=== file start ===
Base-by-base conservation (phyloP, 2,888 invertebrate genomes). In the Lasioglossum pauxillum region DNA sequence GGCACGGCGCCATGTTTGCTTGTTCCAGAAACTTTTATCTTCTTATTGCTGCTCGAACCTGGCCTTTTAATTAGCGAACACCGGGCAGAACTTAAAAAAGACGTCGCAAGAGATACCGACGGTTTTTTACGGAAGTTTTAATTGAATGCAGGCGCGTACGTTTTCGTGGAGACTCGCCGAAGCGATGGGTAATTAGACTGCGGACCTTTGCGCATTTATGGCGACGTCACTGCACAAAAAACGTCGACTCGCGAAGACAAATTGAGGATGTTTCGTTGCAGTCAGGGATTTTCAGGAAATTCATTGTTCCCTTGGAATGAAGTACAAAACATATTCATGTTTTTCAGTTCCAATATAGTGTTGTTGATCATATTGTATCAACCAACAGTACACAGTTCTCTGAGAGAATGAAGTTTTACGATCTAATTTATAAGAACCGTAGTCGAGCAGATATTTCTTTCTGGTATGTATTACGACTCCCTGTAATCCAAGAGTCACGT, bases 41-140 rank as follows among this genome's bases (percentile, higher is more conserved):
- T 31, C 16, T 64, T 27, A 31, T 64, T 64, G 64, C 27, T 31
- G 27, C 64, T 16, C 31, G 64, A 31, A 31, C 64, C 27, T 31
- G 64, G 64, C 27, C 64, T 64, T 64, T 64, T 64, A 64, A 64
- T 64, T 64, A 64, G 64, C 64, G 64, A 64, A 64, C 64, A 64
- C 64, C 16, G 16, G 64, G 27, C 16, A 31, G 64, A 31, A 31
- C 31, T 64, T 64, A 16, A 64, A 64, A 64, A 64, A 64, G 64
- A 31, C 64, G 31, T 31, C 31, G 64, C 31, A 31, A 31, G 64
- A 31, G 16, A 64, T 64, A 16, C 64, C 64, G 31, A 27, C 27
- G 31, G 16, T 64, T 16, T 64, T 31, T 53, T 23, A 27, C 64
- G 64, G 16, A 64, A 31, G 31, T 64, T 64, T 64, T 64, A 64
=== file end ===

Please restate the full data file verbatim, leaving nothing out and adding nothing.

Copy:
Base-by-base conservation (phyloP, 2,888 invertebrate genomes). In the Lasioglossum pauxillum region DNA sequence GGCACGGCGCCATGTTTGCTTGTTCCAGAAACTTTTATCTTCTTATTGCTGCTCGAACCTGGCCTTTTAATTAGCGAACACCGGGCAGAACTTAAAAAAGACGTCGCAAGAGATACCGACGGTTTTTTACGGAAGTTTTAATTGAATGCAGGCGCGTACGTTTTCGTGGAGACTCGCCGAAGCGATGGGTAATTAGACTGCGGACCTTTGCGCATTTATGGCGACGTCACTGCACAAAAAACGTCGACTCGCGAAGACAAATTGAGGATGTTTCGTTGCAGTCAGGGATTTTCAGGAAATTCATTGTTCCCTTGGAATGAAGTACAAAACATATTCATGTTTTTCAGTTCCAATATAGTGTTGTTGATCATATTGTATCAACCAACAGTACACAGTTCTCTGAGAGAATGAAGTTTTACGATCTAATTTATAAGAACCGTAGTCGAGCAGATATTTCTTTCTGGTATGTATTACGACTCCCTGTAATCCAAGAGTCACGT, bases 41-140 rank as follows among this genome's bases (percentile, higher is more conserved):
- T 31, C 16, T 64, T 27, A 31, T 64, T 64, G 64, C 27, T 31
- G 27, C 64, T 16, C 31, G 64, A 31, A 31, C 64, C 27, T 31
- G 64, G 64, C 27, C 64, T 64, T 64, T 64, T 64, A 64, A 64
- T 64, T 64, A 64, G 64, C 64, G 64, A 64, A 64, C 64, A 64
- C 64, C 16, G 16, G 64, G 27, C 16, A 31, G 64, A 31, A 31
- C 31, T 64, T 64, A 16, A 64, A 64, A 64, A 64, A 64, G 64
- A 31, C 64, G 31, T 31, C 31, G 64, C 31, A 31, A 31, G 64
- A 31, G 16, A 64, T 64, A 16, C 64, C 64, G 31, A 27, C 27
- G 31, G 16, T 64, T 16, T 64, T 31, T 53, T 23, A 27, C 64
- G 64, G 16, A 64, A 31, G 31, T 64, T 64, T 64, T 64, A 64